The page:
By Audrey Fraizer
It was a boy and a girl born almost exactly 24 hours apart for EMD Linley-Marie Cummings. And then another girl.
“This was crazy,” said Cummings, of MD Communications in Saskatoon, Saskatchewan, Canada. “People have been here for years and haven’t had one baby. I was lucky enough to have two.”
Four weeks later Cummings assisted on a third delivery, which can only mean that babies have her number. She was extra lucky to have three.
“I didn’t think this was going to ever happen again after the first two,” she said. “I was so surprised.”
Cummings wasn’t the only one flabbergasted by the events. After all, the MD Communications stork doesn’t dispense all that many babies each year prior to the arrival of first responders. In 2010, the center recorded four, followed by three in 2011, five in 2012, and five so far in 2013. Fellow EMD Jessica Rempel assisted in the delivery of a baby on April 4.
“I’ve never heard of anything like this in the 28 years I’ve worked at MD Communications,” said Director LeeAnn Osler. “It is truly amazing.”
The first two babies the MD Communications dispatcher helped coach into the world arrived on a Friday and Saturday (March 29 and March 30, 2013), and both during the early morning hours, before 5 a.m.; the babies will probably continue to wake up their parents in the months to come.
The third baby, who arrived shortly after midnight on Saturday, April 27, made her debut inside a car pulled over to the side of Highway 16 just outside the tiny rural village of Elstow (population 89 in 2011).
Not only was it unusual for one dispatcher to answer both calls in March one day apart when she was one of four dispatchers on duty, but the deliveries also beat the odds of an ambulance getting there prior to the completion of MPDS Pre-Arrival Instructions (PAIs). Neither call came from rural areas. The boy and girl were delivered in homes in the city of Saskatoon, Saskatchewan, Canada.
“Our responders get there so quickly, and that made it even crazier about these calls,” Cummings said.
Before Cummings was able to make it through Key Questions—she was on KQ5 each time—dads on both calls said the disconcerting, “Oh my. I can see the baby’s head.”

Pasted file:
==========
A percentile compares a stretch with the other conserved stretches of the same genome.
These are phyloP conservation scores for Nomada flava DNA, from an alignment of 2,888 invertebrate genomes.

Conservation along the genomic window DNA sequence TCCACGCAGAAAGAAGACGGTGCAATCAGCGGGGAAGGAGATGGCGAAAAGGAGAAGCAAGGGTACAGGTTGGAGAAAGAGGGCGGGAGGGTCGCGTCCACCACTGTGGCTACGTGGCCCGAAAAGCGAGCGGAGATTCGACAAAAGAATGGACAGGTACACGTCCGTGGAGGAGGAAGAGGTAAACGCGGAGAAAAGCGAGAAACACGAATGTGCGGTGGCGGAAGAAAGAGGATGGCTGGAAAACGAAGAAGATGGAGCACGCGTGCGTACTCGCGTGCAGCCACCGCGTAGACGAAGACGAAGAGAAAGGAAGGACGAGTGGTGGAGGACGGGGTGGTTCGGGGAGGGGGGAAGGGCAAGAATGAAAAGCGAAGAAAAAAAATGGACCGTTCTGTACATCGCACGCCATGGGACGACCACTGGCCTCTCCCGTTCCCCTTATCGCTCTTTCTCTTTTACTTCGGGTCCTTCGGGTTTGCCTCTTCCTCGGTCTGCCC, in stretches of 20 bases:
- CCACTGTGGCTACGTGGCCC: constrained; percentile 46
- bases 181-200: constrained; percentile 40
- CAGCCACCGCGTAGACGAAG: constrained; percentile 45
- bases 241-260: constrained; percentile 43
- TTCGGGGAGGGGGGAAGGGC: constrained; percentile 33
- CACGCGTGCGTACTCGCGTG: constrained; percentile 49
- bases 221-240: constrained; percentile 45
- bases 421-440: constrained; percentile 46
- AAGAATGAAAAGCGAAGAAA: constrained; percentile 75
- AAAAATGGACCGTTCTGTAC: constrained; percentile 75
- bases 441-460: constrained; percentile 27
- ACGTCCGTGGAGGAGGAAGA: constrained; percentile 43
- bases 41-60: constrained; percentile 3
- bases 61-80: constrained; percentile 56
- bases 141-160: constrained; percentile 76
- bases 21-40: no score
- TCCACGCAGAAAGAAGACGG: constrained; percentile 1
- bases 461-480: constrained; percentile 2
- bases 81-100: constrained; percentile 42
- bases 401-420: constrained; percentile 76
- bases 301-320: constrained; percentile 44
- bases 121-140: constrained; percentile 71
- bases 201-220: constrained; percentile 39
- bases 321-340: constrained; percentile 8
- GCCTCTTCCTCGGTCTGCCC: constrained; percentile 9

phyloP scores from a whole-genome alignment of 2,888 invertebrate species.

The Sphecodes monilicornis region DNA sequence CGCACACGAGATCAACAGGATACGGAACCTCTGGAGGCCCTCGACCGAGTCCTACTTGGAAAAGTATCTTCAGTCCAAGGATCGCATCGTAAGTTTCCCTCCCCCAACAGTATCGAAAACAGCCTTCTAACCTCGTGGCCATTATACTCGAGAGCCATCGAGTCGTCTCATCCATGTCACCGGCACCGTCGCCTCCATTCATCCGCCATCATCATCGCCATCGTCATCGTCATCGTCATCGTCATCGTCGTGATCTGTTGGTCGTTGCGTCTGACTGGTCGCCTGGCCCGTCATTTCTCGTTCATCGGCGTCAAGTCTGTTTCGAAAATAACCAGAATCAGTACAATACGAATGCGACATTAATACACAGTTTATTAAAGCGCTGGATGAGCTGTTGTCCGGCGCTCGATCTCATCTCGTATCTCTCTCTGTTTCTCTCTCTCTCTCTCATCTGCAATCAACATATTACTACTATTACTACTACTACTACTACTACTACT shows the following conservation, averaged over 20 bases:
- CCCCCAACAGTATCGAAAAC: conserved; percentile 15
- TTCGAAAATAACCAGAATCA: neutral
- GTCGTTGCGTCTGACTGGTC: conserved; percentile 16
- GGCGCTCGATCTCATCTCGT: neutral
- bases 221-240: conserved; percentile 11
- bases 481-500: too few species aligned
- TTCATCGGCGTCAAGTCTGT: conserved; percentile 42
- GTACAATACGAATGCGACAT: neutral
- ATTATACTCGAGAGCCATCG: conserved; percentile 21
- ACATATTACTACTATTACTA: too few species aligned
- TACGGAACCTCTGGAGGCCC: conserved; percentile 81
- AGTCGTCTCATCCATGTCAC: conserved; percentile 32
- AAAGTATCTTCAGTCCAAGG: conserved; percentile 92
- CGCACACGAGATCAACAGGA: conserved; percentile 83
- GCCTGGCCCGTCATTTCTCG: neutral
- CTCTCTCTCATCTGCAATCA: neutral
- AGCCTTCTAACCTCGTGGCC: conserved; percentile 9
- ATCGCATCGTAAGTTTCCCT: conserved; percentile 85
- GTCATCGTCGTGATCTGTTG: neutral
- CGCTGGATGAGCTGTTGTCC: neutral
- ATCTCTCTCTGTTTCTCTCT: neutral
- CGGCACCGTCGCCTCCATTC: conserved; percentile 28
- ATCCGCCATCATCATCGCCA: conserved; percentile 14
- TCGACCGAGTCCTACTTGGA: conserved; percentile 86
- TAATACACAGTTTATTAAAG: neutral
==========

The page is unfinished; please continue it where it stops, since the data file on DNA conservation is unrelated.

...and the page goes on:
“They happened so fast,” she said.
Cummings said the births were intense from her side of the phone, with the baby girl arriving on Saturday adding a little extra stress to her coaching. She wasn’t immediately breathing, but that was remedied within seconds with instructions that dad rub the baby’s back.
“What a relief when the baby cried,” she said.
The baby girl delivered in April on the side of Highway 16 was born five minutes before first responders made it to the scene and 15 minutes prior to the arrival of ambulances. The actual delivery, however, went quickly, Cummings said.
“I tried keeping them calm,” she said. “Then all of a sudden he sees the baby’s head. From there it went fast.”
Although the umbilical cord was wrapped around the baby’s neck, Cummings did not flinch. She gave instructions to “Slide your finder under the cord,” and had the dad stretch the cord carefully over the baby’s head (away from the baby’s body).
A towel they had packed “just in case” kept the baby—named Willow—warm, while the shoelace from dad’s boots was used to tie off the umbilical cord.
The right place
Maybe it was the alignment of the planets putting Cummings at the right place at the right time. After all, she said the experience “put her over the moon” and this is the place she wanted to dispatch 9-1-1 after graduating from a one-year Public Safety Communications program offered at the Cloverdale Campus of the Kwantlen Polytechnic University in British Columbia. MD Communications hired her in February 2012, and she is EMD certified.
“This is what I wanted to do, and I wanted to work at MD Communications,” she said. “I like to help people and I’ve always respected the type of job we do.”
And now that she has three births under her headset?
“I feel relaxed about taking these calls,” she said. “Although, I’ve been told my chair’s being pushed out of the way the next time this happens.”
MD Communications employs 38 EMDs, all of whom are also EFDs. The center is the only Accredited Center of Excellence (ACE) in Saskatchewan, having earned its initial ACE in 2000. They process and dispatch medical emergency and inter-hospital transfer calls for 38 ambulance companies, 22 rural fire departments, 150 rural first responder groups, Saskatchewan Air Ambulance, and Corman Park Police Service (after hours). γ
Editor’s Note: Cummings assisted in the delivery of a fourth baby in June, born to a mom who is friends with the mom giving birth in April, and both on Highway 16.